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Beyond the Valley of A Day in the Life
The Beatles, the Beach Boys & stepping outside history
by Pacôme Thiellement
The relationship between the Beach Boys and the Beatles is at the heart of some key issues in pop culture, namely: can pop music function as a tool of knowledge? And if so, how? Author and essayist Pacôme Thiellement has published several articles on pop music, poetry, and black magic; here he offers an exegesis of Beach Boys’ and Beatles’ masterpieces in the same vein as his book on pop and gnosis, Poppermost: Considérations sur la mort de Paul McCartney (Paris: Musica Falsa, 2002), a theory of pop culture elaborated through a comparison of the Beatles and the Residents.
Thiellement has also published an essay on Frank Zappa from an anthropological perspective ( Economie Eskimo: Le rêve de Zappa , Paris: Musica Falsa, 2005) and, most recently, a study of Nerval (L’homme électrique: Nerval et la vie, Paris: Musica Falsa).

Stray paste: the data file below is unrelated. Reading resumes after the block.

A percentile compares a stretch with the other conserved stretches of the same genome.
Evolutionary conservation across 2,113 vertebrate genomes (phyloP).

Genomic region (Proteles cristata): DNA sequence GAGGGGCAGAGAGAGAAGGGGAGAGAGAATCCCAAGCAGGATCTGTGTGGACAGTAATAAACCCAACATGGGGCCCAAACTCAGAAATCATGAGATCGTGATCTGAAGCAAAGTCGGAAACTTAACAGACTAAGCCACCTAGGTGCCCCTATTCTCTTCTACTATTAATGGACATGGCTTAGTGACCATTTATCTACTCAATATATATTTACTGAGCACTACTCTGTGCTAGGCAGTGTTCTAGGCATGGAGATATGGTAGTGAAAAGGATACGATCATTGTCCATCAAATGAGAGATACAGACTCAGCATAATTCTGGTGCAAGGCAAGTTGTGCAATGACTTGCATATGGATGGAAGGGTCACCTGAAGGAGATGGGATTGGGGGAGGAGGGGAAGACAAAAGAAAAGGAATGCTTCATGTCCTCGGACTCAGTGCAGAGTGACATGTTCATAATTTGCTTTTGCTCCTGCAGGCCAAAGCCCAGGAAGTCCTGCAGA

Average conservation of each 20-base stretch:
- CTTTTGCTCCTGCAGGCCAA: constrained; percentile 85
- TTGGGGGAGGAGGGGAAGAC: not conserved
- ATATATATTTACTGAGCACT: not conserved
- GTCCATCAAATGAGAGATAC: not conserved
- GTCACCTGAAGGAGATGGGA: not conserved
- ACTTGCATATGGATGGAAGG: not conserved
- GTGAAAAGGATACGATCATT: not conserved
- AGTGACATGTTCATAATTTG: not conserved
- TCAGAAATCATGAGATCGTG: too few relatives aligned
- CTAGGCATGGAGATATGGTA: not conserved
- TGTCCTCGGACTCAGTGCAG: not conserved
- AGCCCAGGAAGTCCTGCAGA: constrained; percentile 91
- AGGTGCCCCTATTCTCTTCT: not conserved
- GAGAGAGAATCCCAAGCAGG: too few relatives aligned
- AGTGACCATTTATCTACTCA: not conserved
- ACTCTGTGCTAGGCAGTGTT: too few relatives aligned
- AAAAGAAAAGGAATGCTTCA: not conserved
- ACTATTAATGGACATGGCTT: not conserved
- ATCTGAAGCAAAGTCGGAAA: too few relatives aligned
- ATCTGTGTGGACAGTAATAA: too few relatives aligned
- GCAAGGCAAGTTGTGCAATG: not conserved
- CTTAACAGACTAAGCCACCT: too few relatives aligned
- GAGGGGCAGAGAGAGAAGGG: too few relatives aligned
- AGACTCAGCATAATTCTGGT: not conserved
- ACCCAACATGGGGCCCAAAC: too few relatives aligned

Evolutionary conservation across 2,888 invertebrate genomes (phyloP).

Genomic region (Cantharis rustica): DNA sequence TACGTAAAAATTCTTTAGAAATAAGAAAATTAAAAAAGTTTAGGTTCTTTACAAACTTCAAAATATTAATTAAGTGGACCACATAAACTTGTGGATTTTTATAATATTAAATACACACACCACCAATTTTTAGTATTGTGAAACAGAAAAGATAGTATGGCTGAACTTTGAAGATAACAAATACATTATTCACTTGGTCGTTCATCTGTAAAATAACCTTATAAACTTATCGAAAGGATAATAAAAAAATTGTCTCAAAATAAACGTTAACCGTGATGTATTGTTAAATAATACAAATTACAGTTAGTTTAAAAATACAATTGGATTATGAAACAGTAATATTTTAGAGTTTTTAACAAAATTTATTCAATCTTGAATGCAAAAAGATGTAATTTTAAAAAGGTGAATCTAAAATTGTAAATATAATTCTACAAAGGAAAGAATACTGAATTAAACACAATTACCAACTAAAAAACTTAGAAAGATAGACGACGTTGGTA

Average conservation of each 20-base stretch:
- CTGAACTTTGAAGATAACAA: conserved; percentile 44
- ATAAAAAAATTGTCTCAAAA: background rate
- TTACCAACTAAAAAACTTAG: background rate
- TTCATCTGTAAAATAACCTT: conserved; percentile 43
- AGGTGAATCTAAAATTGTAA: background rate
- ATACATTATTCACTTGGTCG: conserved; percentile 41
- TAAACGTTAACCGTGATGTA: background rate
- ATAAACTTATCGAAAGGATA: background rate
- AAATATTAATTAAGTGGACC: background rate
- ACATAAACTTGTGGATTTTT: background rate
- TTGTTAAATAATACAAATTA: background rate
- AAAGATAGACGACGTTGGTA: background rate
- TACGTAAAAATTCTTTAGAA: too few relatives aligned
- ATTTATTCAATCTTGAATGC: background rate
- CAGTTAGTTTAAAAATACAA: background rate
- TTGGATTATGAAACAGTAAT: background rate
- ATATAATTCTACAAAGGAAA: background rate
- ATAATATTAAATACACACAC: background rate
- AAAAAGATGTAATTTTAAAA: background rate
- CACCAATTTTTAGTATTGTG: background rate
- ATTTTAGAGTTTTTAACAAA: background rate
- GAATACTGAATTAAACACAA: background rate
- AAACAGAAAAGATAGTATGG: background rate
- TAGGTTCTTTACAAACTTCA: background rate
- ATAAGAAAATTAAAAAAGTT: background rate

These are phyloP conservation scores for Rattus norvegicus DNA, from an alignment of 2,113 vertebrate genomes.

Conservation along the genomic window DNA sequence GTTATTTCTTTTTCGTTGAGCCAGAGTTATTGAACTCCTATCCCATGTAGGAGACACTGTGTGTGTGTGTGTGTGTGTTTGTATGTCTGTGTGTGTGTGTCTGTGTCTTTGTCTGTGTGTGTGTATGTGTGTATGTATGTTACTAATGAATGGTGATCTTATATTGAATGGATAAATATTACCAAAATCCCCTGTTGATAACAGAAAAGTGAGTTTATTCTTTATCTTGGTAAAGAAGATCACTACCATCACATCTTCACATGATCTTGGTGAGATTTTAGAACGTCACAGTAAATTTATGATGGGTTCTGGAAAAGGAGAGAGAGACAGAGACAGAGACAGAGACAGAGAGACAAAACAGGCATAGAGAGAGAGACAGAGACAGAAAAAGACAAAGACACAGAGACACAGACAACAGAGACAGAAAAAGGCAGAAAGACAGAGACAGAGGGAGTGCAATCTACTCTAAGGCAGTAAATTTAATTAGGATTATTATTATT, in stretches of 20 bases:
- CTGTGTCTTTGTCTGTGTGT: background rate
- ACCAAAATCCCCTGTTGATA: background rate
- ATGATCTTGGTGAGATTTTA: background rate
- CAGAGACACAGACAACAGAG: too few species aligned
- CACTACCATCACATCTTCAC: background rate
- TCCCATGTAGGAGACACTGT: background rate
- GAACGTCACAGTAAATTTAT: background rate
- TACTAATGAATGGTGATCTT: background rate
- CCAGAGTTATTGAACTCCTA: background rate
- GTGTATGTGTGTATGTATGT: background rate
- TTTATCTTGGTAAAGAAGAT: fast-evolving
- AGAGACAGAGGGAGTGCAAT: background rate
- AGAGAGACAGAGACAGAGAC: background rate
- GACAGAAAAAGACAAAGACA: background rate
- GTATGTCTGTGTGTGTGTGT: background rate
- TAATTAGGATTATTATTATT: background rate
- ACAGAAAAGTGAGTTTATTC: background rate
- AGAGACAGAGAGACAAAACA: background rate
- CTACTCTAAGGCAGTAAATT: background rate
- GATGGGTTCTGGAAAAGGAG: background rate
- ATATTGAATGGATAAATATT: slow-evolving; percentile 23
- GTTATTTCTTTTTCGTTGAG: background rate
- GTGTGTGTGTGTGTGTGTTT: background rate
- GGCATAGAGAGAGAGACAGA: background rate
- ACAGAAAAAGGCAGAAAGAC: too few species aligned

by Patricia Falguières
Here we are introduced to the work of the uncategorizable Sister Corita Kent through the tale of her rediscovery by another unique artist, Julie Ault, a co-founder of Group Material in New York in 1980. In SISTERS, Patricia Falguières recounts a recent chapter in art history that suggests some reasons for this ineluctable encounter of two major artistic figures: on the one hand, Sister Corita, a nun working in California in the 1950s and ‘60s in a realm somewhere between pop culture, political activism, and religion, and on the other hand Ault, whose artistic, critical and curatorial work constantly raises issues of exhibition, design, and politics.
Falguières is a French historian who teaches at both the École des Hautes Ètudes en Sciences Sociales in Paris and the École des beaux-arts in Bordeaux.